Such overviews will be aggregated to higher level in the data structure. For example, if we look at a robotic lawn mower, IoT generated data can show details of the actual use of a specific lawn mower, aggregate that information for the usage for all models within that product segment, cross referenced to each person that owns the lawn mower, to that customer segment group or geographical locations/regions. This type of data can then be used to develop the product further or even help the end customer develop more efficient ways to mow their lawn.

The question now is, what obstacles or challenges are hindering organizations to move forward with IoT opportunities? My experience is that many organizations are not digital ready in their ways of thinking and operating. They are in waiting-mode, looking at others to learn how to cope with the concerns of elements such as data privacy and security, lack of skills, lack of standards, organizational change management, technology and architecture and more.

They are facing a great level of uncertainty, whether the IoT initiative will deliver the benefits promised. Maybe the endless road of new challenges and opportunities in areas such as data governance, standards, health and safety, security, design and supply chain are too overwhelming, and short term priorities have the focus. They may opt-out on innovative opportunities, which could be supported by IoT and MDM.

As innovative offerings can be game-changers in a competitive market place, IoT initiatives may be the enabler in order to deliver better customer services, support cross-sell and upsell opportunities, enhance business efficiency or reduce risks. MDM is a key foundational element to digest and structure this velocity of data becoming the reference model between innovators and data scientists inside your business, and create solutions that connect your people and systems in the integrated world. Companies must start planning now or risk being left behind; therefore, it’s important to establish a direction for how to master data in a greater context.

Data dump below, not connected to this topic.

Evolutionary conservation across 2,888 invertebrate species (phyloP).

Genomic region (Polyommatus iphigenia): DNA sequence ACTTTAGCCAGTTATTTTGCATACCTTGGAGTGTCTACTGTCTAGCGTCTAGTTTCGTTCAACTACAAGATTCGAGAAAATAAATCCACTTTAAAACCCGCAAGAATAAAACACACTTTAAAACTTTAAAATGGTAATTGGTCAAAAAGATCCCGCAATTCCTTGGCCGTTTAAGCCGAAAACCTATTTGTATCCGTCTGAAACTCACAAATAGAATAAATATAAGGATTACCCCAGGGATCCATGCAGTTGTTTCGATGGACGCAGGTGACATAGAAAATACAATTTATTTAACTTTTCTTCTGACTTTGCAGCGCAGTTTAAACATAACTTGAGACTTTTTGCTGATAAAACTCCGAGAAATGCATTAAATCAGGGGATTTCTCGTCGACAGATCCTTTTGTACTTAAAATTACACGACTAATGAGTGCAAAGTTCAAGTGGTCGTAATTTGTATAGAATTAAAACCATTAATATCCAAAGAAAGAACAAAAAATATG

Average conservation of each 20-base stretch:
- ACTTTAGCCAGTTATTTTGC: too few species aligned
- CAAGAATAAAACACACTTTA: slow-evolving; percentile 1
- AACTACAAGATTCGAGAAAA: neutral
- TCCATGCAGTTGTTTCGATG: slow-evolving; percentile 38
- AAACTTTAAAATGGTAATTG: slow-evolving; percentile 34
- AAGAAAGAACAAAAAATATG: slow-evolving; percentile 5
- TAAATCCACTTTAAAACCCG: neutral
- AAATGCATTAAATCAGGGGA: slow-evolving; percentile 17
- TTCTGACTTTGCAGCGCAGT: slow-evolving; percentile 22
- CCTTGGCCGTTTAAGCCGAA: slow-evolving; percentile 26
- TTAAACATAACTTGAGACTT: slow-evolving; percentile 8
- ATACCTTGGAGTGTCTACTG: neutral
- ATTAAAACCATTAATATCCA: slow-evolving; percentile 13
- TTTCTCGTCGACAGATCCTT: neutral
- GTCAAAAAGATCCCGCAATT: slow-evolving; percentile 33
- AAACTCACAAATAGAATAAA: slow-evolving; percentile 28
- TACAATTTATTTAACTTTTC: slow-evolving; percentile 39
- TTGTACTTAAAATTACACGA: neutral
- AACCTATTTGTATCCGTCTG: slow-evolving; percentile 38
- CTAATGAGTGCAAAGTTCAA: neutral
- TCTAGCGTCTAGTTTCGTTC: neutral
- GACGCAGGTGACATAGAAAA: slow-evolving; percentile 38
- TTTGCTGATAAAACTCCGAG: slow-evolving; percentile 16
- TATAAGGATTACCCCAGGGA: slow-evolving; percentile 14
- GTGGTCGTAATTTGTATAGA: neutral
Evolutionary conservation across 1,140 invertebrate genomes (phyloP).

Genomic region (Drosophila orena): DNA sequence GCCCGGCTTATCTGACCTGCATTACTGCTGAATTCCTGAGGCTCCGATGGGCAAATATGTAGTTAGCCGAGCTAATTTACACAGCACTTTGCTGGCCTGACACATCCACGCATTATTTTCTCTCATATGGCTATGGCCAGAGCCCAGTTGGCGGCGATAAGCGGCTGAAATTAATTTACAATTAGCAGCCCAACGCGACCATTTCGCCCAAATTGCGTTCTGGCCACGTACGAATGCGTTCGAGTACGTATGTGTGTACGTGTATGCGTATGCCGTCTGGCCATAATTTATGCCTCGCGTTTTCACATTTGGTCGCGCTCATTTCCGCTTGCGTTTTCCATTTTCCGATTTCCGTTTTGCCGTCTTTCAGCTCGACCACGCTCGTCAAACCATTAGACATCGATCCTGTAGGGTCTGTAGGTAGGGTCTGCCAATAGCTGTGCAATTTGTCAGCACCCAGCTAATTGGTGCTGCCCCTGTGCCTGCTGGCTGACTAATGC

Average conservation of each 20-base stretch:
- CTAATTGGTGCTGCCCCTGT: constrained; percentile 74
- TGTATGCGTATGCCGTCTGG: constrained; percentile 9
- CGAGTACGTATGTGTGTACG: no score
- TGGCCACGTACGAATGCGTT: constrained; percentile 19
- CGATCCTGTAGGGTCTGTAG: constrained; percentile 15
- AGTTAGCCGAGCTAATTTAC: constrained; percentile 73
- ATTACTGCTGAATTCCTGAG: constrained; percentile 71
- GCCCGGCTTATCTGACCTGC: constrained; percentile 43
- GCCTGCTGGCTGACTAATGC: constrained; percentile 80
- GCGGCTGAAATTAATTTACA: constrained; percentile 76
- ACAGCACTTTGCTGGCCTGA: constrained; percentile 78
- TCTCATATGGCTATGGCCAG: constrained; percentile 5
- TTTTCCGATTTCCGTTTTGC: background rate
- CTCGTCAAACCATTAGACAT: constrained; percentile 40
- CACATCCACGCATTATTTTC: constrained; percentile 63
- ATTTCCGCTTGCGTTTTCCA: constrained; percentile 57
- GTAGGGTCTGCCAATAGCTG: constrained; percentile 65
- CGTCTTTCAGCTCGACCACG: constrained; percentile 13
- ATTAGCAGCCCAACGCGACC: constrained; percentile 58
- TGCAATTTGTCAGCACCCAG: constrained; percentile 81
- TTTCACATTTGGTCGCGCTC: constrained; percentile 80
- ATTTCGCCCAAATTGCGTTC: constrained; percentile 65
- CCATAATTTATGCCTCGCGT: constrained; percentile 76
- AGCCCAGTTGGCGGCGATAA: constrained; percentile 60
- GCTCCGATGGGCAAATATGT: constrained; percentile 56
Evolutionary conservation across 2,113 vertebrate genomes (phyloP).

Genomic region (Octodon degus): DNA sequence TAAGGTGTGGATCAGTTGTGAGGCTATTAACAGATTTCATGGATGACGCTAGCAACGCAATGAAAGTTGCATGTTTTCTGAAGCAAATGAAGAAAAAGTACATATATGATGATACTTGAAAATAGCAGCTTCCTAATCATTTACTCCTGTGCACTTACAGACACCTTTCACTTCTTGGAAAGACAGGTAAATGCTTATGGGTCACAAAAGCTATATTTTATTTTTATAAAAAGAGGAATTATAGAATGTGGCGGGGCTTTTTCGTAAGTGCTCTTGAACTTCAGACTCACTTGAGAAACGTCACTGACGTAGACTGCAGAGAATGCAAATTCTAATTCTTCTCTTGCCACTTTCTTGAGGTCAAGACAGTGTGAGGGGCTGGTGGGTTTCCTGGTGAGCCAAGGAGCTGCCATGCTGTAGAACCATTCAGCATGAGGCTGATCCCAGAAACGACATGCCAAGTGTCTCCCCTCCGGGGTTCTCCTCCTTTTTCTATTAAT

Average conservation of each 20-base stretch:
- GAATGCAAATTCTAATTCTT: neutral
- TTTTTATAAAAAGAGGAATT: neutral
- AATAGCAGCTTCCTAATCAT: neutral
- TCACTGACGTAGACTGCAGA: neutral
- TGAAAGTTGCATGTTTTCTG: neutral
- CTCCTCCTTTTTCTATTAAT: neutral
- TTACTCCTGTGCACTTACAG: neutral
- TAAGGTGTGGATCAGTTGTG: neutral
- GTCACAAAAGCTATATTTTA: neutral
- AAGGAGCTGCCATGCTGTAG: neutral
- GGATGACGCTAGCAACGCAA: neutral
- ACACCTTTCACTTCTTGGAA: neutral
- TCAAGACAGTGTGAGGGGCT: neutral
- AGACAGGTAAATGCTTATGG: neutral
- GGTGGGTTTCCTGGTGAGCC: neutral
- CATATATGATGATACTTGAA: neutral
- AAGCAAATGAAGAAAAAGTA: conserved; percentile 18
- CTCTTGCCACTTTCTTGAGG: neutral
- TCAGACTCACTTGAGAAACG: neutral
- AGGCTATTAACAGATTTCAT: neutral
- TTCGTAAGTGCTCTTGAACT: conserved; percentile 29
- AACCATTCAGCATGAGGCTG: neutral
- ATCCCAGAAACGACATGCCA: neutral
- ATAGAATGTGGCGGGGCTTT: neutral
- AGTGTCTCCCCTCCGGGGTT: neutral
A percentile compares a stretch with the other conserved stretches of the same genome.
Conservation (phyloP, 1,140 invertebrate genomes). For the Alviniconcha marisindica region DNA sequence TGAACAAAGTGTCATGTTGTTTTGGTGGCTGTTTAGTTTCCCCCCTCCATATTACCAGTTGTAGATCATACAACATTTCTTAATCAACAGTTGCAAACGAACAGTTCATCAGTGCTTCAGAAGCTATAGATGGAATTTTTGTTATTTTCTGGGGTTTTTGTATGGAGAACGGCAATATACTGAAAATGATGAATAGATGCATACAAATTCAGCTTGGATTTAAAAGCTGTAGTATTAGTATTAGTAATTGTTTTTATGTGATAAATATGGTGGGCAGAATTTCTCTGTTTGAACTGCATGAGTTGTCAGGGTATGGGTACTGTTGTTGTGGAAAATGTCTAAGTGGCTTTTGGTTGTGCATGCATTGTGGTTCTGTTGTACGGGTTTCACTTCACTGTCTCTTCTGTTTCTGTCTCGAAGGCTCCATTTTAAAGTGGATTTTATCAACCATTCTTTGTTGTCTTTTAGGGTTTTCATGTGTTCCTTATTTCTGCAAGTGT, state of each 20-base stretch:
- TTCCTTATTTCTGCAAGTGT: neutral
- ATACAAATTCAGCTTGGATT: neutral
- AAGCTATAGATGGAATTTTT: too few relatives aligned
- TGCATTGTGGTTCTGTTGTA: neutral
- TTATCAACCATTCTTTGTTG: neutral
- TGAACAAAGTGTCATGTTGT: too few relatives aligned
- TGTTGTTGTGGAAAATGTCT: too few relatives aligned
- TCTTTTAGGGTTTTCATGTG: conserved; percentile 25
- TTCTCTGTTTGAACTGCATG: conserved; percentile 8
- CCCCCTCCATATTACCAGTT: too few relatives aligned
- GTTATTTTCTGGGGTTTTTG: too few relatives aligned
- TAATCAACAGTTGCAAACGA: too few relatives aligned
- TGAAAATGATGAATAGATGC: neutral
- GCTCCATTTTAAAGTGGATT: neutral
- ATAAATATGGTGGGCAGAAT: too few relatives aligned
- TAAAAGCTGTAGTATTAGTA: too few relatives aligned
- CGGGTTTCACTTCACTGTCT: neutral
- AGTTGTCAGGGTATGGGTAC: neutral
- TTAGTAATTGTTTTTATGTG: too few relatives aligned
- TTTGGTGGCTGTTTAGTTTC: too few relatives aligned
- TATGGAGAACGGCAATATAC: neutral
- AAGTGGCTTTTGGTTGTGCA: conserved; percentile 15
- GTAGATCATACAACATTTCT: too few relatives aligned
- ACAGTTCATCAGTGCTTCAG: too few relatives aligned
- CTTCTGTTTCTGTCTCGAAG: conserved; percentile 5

[1] https://www.gartner.com/doc/1890915/accelerating-innovation-adopting-pacelayered-application
[2] http://www.chetansharma.com/usmarketupdateq22016.htm
[3] http://internetofthingsagenda.techtarget.com/tip/Real-time-data-analytics-on-IoT-info-starts-with-solid-architecture
[4] http://www.vodafone.com/content/index/media/vodafone-group-releases/2016/smart-summer.html
[5] http://sloanreview.mit.edu/article/how-to-win-with-a-multisided-platform-business-model/


For more than 20 years, Jesper Leth has been working with a wide range of IT activities, covering management, project management, coordination and more. Jesper’s goal always is to unfold business value, mainly by use of data, i.e. bridging data from new applications into BI applications, curving new data angles. This level of broad insight has directed Jesper into the IoT space, now working with Stibo Systems customers and helping them to find paths in linking IoT data and Master Data, which uncovers an enormous field of opportunities. Follow Jesper on: